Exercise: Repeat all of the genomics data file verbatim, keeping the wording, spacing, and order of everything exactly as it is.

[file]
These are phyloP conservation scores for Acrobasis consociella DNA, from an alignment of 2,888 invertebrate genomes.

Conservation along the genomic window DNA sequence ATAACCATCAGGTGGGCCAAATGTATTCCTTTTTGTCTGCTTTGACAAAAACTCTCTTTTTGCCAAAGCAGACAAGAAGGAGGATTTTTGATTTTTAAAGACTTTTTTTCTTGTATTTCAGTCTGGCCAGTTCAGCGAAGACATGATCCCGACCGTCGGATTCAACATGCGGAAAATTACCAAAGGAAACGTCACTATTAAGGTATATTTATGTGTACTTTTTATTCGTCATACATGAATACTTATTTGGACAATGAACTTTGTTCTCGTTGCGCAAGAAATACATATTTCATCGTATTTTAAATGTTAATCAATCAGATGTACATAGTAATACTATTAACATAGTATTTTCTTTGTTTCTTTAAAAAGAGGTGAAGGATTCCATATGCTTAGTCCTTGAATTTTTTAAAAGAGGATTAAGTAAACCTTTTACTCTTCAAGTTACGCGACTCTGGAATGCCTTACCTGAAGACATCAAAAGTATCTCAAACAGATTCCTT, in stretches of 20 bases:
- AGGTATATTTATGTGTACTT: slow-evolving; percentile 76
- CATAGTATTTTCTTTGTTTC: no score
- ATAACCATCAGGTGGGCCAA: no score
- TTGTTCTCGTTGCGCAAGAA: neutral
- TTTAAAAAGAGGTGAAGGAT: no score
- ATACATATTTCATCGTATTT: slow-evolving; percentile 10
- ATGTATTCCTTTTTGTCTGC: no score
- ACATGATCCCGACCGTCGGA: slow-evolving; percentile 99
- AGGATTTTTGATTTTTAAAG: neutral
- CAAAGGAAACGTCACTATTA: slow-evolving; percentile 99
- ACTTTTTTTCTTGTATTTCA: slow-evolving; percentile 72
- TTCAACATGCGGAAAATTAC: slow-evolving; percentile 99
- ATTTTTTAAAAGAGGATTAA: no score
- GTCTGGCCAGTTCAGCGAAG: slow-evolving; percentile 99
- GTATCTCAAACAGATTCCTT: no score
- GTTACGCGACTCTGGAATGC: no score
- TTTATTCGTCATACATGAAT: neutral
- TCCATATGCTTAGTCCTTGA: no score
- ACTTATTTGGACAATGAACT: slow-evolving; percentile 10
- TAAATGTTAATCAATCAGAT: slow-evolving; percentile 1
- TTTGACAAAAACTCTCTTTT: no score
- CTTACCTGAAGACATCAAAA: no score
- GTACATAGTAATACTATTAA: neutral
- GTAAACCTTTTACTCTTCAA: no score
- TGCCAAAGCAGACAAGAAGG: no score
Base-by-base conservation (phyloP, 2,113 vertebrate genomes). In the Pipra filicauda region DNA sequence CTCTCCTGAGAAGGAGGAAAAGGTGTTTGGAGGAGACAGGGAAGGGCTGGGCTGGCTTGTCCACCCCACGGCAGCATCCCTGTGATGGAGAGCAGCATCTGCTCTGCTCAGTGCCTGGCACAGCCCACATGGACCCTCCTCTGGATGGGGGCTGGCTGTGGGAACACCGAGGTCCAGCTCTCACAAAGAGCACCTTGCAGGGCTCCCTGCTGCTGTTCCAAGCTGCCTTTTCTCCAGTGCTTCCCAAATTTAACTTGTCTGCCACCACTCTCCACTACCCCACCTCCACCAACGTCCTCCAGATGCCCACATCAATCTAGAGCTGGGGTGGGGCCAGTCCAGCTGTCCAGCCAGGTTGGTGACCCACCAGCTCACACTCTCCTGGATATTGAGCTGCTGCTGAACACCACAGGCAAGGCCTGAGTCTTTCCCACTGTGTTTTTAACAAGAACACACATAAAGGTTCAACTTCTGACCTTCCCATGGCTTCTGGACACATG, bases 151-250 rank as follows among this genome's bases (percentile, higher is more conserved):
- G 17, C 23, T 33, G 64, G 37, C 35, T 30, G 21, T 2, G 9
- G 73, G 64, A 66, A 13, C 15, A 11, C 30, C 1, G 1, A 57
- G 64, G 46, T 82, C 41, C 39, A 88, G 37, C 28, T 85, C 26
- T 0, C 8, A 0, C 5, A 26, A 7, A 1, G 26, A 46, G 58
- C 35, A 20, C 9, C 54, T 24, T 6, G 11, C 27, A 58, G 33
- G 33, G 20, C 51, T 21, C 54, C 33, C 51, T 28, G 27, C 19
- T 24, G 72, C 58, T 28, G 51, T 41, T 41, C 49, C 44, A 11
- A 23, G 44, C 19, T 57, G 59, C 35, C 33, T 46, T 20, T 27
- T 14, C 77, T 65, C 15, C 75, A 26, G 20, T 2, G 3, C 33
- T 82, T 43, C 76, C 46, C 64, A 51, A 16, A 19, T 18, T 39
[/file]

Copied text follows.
These are phyloP conservation scores for Acrobasis consociella DNA, from an alignment of 2,888 invertebrate genomes.

Conservation along the genomic window DNA sequence ATAACCATCAGGTGGGCCAAATGTATTCCTTTTTGTCTGCTTTGACAAAAACTCTCTTTTTGCCAAAGCAGACAAGAAGGAGGATTTTTGATTTTTAAAGACTTTTTTTCTTGTATTTCAGTCTGGCCAGTTCAGCGAAGACATGATCCCGACCGTCGGATTCAACATGCGGAAAATTACCAAAGGAAACGTCACTATTAAGGTATATTTATGTGTACTTTTTATTCGTCATACATGAATACTTATTTGGACAATGAACTTTGTTCTCGTTGCGCAAGAAATACATATTTCATCGTATTTTAAATGTTAATCAATCAGATGTACATAGTAATACTATTAACATAGTATTTTCTTTGTTTCTTTAAAAAGAGGTGAAGGATTCCATATGCTTAGTCCTTGAATTTTTTAAAAGAGGATTAAGTAAACCTTTTACTCTTCAAGTTACGCGACTCTGGAATGCCTTACCTGAAGACATCAAAAGTATCTCAAACAGATTCCTT, in stretches of 20 bases:
- AGGTATATTTATGTGTACTT: slow-evolving; percentile 76
- CATAGTATTTTCTTTGTTTC: no score
- ATAACCATCAGGTGGGCCAA: no score
- TTGTTCTCGTTGCGCAAGAA: neutral
- TTTAAAAAGAGGTGAAGGAT: no score
- ATACATATTTCATCGTATTT: slow-evolving; percentile 10
- ATGTATTCCTTTTTGTCTGC: no score
- ACATGATCCCGACCGTCGGA: slow-evolving; percentile 99
- AGGATTTTTGATTTTTAAAG: neutral
- CAAAGGAAACGTCACTATTA: slow-evolving; percentile 99
- ACTTTTTTTCTTGTATTTCA: slow-evolving; percentile 72
- TTCAACATGCGGAAAATTAC: slow-evolving; percentile 99
- ATTTTTTAAAAGAGGATTAA: no score
- GTCTGGCCAGTTCAGCGAAG: slow-evolving; percentile 99
- GTATCTCAAACAGATTCCTT: no score
- GTTACGCGACTCTGGAATGC: no score
- TTTATTCGTCATACATGAAT: neutral
- TCCATATGCTTAGTCCTTGA: no score
- ACTTATTTGGACAATGAACT: slow-evolving; percentile 10
- TAAATGTTAATCAATCAGAT: slow-evolving; percentile 1
- TTTGACAAAAACTCTCTTTT: no score
- CTTACCTGAAGACATCAAAA: no score
- GTACATAGTAATACTATTAA: neutral
- GTAAACCTTTTACTCTTCAA: no score
- TGCCAAAGCAGACAAGAAGG: no score
Base-by-base conservation (phyloP, 2,113 vertebrate genomes). In the Pipra filicauda region DNA sequence CTCTCCTGAGAAGGAGGAAAAGGTGTTTGGAGGAGACAGGGAAGGGCTGGGCTGGCTTGTCCACCCCACGGCAGCATCCCTGTGATGGAGAGCAGCATCTGCTCTGCTCAGTGCCTGGCACAGCCCACATGGACCCTCCTCTGGATGGGGGCTGGCTGTGGGAACACCGAGGTCCAGCTCTCACAAAGAGCACCTTGCAGGGCTCCCTGCTGCTGTTCCAAGCTGCCTTTTCTCCAGTGCTTCCCAAATTTAACTTGTCTGCCACCACTCTCCACTACCCCACCTCCACCAACGTCCTCCAGATGCCCACATCAATCTAGAGCTGGGGTGGGGCCAGTCCAGCTGTCCAGCCAGGTTGGTGACCCACCAGCTCACACTCTCCTGGATATTGAGCTGCTGCTGAACACCACAGGCAAGGCCTGAGTCTTTCCCACTGTGTTTTTAACAAGAACACACATAAAGGTTCAACTTCTGACCTTCCCATGGCTTCTGGACACATG, bases 151-250 rank as follows among this genome's bases (percentile, higher is more conserved):
- G 17, C 23, T 33, G 64, G 37, C 35, T 30, G 21, T 2, G 9
- G 73, G 64, A 66, A 13, C 15, A 11, C 30, C 1, G 1, A 57
- G 64, G 46, T 82, C 41, C 39, A 88, G 37, C 28, T 85, C 26
- T 0, C 8, A 0, C 5, A 26, A 7, A 1, G 26, A 46, G 58
- C 35, A 20, C 9, C 54, T 24, T 6, G 11, C 27, A 58, G 33
- G 33, G 20, C 51, T 21, C 54, C 33, C 51, T 28, G 27, C 19
- T 24, G 72, C 58, T 28, G 51, T 41, T 41, C 49, C 44, A 11
- A 23, G 44, C 19, T 57, G 59, C 35, C 33, T 46, T 20, T 27
- T 14, C 77, T 65, C 15, C 75, A 26, G 20, T 2, G 3, C 33
- T 82, T 43, C 76, C 46, C 64, A 51, A 16, A 19, T 18, T 39